Sustainability. Everyone has heard the word. It is one of the hot terms of the day. But what does it mean?
There is much debate going on about how to interpret and apply the concept. The UN definition on sustainable development, written by the Brundtland Commission, is perhaps the most widely acknowledged of them all: “sustainable development is development that meets the needs of the present without compromising the ability of future generations to meet their own needs.”
But this is only a starting point. Written in 1987, this report could not have fully anticipated the global turbulence that is taking place today. The Berlin Wall had not yet fallen, 9/11 had not yet happened, and climate change was still something people were discussing in the halls of academia. Certain key factors were not yet in play.
But they are now. The world today is a very different place to that of the previous century, requiring new measures and applications, fresh and revamped ideas. “Meeting the needs of the present without compromising the ability of future generations” does not cut it anymore. The game has changed. It is is no longer about being prudent or discreet. It is about necessity. The economy has cracked and the efforts to fix it are proving very challenging. There is talk of protracted austerity, if not a total shift in paradigm. The need for sustainable development is no longer a beautiful theory. It is an economic mandate.
It is also a natural mandate. With CO2 levels rising to unprecedented degrees, causing global climate change, and rain forests being depleted at a rate that affects the ability to process CO2 into oxygen, and polar ice caps melting at a rate that may kick start a feedback loop, whereby the melted ice results in more heat being absorbed by the dark waters and temperatures rising even more, it is evident we are reaching a tipping point.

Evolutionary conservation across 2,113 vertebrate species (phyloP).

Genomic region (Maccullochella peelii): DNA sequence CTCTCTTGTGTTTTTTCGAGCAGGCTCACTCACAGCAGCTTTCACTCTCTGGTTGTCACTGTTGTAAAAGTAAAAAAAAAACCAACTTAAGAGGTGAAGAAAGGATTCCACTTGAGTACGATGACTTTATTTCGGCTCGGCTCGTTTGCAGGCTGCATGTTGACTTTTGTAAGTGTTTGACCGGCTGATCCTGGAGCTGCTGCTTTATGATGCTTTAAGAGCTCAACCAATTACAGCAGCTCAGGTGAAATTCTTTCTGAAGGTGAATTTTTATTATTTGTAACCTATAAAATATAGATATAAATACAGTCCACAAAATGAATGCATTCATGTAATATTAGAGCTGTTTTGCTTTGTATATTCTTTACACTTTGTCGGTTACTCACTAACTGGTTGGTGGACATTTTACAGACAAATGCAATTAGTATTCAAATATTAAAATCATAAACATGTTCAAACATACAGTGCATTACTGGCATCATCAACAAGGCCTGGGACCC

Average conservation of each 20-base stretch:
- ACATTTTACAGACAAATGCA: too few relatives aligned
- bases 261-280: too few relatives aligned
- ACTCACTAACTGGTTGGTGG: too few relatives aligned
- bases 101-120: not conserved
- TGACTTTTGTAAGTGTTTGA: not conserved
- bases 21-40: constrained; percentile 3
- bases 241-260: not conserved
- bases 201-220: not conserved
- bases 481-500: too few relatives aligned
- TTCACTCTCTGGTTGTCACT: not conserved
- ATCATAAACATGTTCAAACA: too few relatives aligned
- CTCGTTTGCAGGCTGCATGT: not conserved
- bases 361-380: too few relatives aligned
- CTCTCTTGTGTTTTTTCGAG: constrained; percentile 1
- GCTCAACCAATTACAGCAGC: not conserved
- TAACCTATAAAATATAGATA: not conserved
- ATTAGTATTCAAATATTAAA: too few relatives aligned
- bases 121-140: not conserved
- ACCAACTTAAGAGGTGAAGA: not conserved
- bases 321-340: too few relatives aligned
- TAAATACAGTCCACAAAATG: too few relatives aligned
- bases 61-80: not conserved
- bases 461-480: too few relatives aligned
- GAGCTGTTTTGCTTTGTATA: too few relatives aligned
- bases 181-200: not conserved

A New Mandate
This is where sustainability comes in. No longer a noble but vague cause, it now involves the need to mind the future not only for the sake of the future, but for the sake of the present too. The complications we were supposed to preempt by being sustainable have suddenly caught up with us. We need to respond.
But the idea gets hazy and debatable on a number of levels. Everyone acknowledges that things cannot go on as before. On that everyone agrees, which is a good start, for all its worth. It defines the need for action. With “unsustainability” identified, sustainability is easier to embrace.
But the question is how. Everyone disagrees on what must be done, what areas of life must be addressed. They bicker over economics and how to revamp the economy, how to make it more sustainable. They argue over climate change, looking for ways to conserve the environment. They argue between each other, putting the environment above the economy, and vice versa, unable to agree on where the crux of the effort should fall.
Some try to bridge this gap. They argue that the economy and the environment are intertwined. Find a way to define them as interlinked processes, they say, and the solutions proposed on any given platform will affect everything in a positive way.
One Hand Washes The Other?
Easier said than done. The economy is split into various factions and schools of thought, the advocates of which have different ideas on how to fix the economy per se, let alone the economy in relation to the environment.
The same applies to the environment. Society is split over how severe climate change is, arguing about how to address it. Some argue for radical restrictions to development, others for incentives that will promote renewable energies. The economy further complicates the issue, because conservation is considered an opportunity cost in the short term. Everyone knows that short term gains are easier to gauge than long term ones.
Then of course you have the social aspect, where more complications occur. Cultural issues meet national and religious ones, and consensus is harder to achieve. When people have trouble getting along, taking up arms against each other over who worships what god, or who controls what stretch of land, then agreeing on something as grand and debatable as sustainability is very hard to achieve.